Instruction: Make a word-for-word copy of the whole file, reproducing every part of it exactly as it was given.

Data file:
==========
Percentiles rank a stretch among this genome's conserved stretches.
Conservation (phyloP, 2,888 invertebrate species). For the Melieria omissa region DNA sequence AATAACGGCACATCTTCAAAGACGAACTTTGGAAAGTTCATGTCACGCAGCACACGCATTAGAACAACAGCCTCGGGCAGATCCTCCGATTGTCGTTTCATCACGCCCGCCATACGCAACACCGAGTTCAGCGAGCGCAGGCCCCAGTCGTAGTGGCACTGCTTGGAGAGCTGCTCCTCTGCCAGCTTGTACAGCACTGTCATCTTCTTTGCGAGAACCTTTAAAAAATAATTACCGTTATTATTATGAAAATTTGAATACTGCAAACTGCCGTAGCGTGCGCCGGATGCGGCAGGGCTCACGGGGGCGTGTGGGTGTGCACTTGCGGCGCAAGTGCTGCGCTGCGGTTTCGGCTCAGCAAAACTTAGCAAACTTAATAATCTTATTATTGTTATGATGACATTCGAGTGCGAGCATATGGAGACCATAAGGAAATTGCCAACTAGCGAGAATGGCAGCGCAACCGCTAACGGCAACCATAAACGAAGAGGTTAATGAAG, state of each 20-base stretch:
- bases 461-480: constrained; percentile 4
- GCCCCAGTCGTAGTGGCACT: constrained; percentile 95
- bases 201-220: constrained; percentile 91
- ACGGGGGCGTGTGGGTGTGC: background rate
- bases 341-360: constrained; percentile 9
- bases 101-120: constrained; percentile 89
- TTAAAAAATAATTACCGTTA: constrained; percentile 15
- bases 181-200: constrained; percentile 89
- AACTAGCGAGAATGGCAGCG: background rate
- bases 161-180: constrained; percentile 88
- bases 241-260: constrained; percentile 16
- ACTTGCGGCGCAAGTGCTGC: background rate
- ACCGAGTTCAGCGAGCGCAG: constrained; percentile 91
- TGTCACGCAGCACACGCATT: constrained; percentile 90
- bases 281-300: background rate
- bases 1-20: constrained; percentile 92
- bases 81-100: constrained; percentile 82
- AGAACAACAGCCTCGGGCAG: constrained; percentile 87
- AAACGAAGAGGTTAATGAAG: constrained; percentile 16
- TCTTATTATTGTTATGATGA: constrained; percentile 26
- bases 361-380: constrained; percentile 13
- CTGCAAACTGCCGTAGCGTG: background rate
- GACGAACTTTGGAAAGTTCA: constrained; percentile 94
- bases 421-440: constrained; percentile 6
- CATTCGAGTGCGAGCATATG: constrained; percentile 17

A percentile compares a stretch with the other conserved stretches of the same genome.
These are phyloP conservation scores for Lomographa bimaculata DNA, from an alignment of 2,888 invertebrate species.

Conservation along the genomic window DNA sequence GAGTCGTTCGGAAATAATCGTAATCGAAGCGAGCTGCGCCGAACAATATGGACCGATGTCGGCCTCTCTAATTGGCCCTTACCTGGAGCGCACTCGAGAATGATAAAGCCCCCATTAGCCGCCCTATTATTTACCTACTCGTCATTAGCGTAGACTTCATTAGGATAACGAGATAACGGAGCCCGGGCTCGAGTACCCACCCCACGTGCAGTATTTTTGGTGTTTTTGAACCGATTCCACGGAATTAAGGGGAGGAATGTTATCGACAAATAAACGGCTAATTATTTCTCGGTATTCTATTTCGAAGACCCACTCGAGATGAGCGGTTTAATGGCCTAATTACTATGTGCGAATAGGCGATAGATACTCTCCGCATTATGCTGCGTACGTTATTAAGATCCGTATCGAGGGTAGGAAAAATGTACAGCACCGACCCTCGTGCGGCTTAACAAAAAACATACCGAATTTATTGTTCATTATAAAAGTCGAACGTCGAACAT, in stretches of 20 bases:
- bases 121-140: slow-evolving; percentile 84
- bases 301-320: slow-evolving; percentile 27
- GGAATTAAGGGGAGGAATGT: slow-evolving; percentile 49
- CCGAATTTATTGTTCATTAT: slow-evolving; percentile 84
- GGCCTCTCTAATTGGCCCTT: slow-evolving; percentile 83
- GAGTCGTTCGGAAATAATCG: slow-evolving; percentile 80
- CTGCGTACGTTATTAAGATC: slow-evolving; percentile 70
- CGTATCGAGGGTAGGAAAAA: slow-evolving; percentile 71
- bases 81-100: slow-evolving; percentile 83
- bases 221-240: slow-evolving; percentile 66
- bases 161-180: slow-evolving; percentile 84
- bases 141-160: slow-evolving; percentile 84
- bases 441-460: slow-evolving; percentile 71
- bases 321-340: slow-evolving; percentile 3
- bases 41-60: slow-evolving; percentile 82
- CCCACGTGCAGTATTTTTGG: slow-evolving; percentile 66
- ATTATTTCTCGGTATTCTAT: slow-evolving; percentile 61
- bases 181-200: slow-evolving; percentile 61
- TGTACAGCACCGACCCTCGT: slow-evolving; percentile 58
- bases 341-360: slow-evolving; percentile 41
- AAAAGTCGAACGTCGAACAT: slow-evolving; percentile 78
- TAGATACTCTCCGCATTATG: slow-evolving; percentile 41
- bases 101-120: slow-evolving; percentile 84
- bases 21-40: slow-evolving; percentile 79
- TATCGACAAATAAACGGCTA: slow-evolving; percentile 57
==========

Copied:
Percentiles rank a stretch among this genome's conserved stretches.
Conservation (phyloP, 2,888 invertebrate species). For the Melieria omissa region DNA sequence AATAACGGCACATCTTCAAAGACGAACTTTGGAAAGTTCATGTCACGCAGCACACGCATTAGAACAACAGCCTCGGGCAGATCCTCCGATTGTCGTTTCATCACGCCCGCCATACGCAACACCGAGTTCAGCGAGCGCAGGCCCCAGTCGTAGTGGCACTGCTTGGAGAGCTGCTCCTCTGCCAGCTTGTACAGCACTGTCATCTTCTTTGCGAGAACCTTTAAAAAATAATTACCGTTATTATTATGAAAATTTGAATACTGCAAACTGCCGTAGCGTGCGCCGGATGCGGCAGGGCTCACGGGGGCGTGTGGGTGTGCACTTGCGGCGCAAGTGCTGCGCTGCGGTTTCGGCTCAGCAAAACTTAGCAAACTTAATAATCTTATTATTGTTATGATGACATTCGAGTGCGAGCATATGGAGACCATAAGGAAATTGCCAACTAGCGAGAATGGCAGCGCAACCGCTAACGGCAACCATAAACGAAGAGGTTAATGAAG, state of each 20-base stretch:
- bases 461-480: constrained; percentile 4
- GCCCCAGTCGTAGTGGCACT: constrained; percentile 95
- bases 201-220: constrained; percentile 91
- ACGGGGGCGTGTGGGTGTGC: background rate
- bases 341-360: constrained; percentile 9
- bases 101-120: constrained; percentile 89
- TTAAAAAATAATTACCGTTA: constrained; percentile 15
- bases 181-200: constrained; percentile 89
- AACTAGCGAGAATGGCAGCG: background rate
- bases 161-180: constrained; percentile 88
- bases 241-260: constrained; percentile 16
- ACTTGCGGCGCAAGTGCTGC: background rate
- ACCGAGTTCAGCGAGCGCAG: constrained; percentile 91
- TGTCACGCAGCACACGCATT: constrained; percentile 90
- bases 281-300: background rate
- bases 1-20: constrained; percentile 92
- bases 81-100: constrained; percentile 82
- AGAACAACAGCCTCGGGCAG: constrained; percentile 87
- AAACGAAGAGGTTAATGAAG: constrained; percentile 16
- TCTTATTATTGTTATGATGA: constrained; percentile 26
- bases 361-380: constrained; percentile 13
- CTGCAAACTGCCGTAGCGTG: background rate
- GACGAACTTTGGAAAGTTCA: constrained; percentile 94
- bases 421-440: constrained; percentile 6
- CATTCGAGTGCGAGCATATG: constrained; percentile 17

A percentile compares a stretch with the other conserved stretches of the same genome.
These are phyloP conservation scores for Lomographa bimaculata DNA, from an alignment of 2,888 invertebrate species.

Conservation along the genomic window DNA sequence GAGTCGTTCGGAAATAATCGTAATCGAAGCGAGCTGCGCCGAACAATATGGACCGATGTCGGCCTCTCTAATTGGCCCTTACCTGGAGCGCACTCGAGAATGATAAAGCCCCCATTAGCCGCCCTATTATTTACCTACTCGTCATTAGCGTAGACTTCATTAGGATAACGAGATAACGGAGCCCGGGCTCGAGTACCCACCCCACGTGCAGTATTTTTGGTGTTTTTGAACCGATTCCACGGAATTAAGGGGAGGAATGTTATCGACAAATAAACGGCTAATTATTTCTCGGTATTCTATTTCGAAGACCCACTCGAGATGAGCGGTTTAATGGCCTAATTACTATGTGCGAATAGGCGATAGATACTCTCCGCATTATGCTGCGTACGTTATTAAGATCCGTATCGAGGGTAGGAAAAATGTACAGCACCGACCCTCGTGCGGCTTAACAAAAAACATACCGAATTTATTGTTCATTATAAAAGTCGAACGTCGAACAT, in stretches of 20 bases:
- bases 121-140: slow-evolving; percentile 84
- bases 301-320: slow-evolving; percentile 27
- GGAATTAAGGGGAGGAATGT: slow-evolving; percentile 49
- CCGAATTTATTGTTCATTAT: slow-evolving; percentile 84
- GGCCTCTCTAATTGGCCCTT: slow-evolving; percentile 83
- GAGTCGTTCGGAAATAATCG: slow-evolving; percentile 80
- CTGCGTACGTTATTAAGATC: slow-evolving; percentile 70
- CGTATCGAGGGTAGGAAAAA: slow-evolving; percentile 71
- bases 81-100: slow-evolving; percentile 83
- bases 221-240: slow-evolving; percentile 66
- bases 161-180: slow-evolving; percentile 84
- bases 141-160: slow-evolving; percentile 84
- bases 441-460: slow-evolving; percentile 71
- bases 321-340: slow-evolving; percentile 3
- bases 41-60: slow-evolving; percentile 82
- CCCACGTGCAGTATTTTTGG: slow-evolving; percentile 66
- ATTATTTCTCGGTATTCTAT: slow-evolving; percentile 61
- bases 181-200: slow-evolving; percentile 61
- TGTACAGCACCGACCCTCGT: slow-evolving; percentile 58
- bases 341-360: slow-evolving; percentile 41
- AAAAGTCGAACGTCGAACAT: slow-evolving; percentile 78
- TAGATACTCTCCGCATTATG: slow-evolving; percentile 41
- bases 101-120: slow-evolving; percentile 84
- bases 21-40: slow-evolving; percentile 79
- TATCGACAAATAAACGGCTA: slow-evolving; percentile 57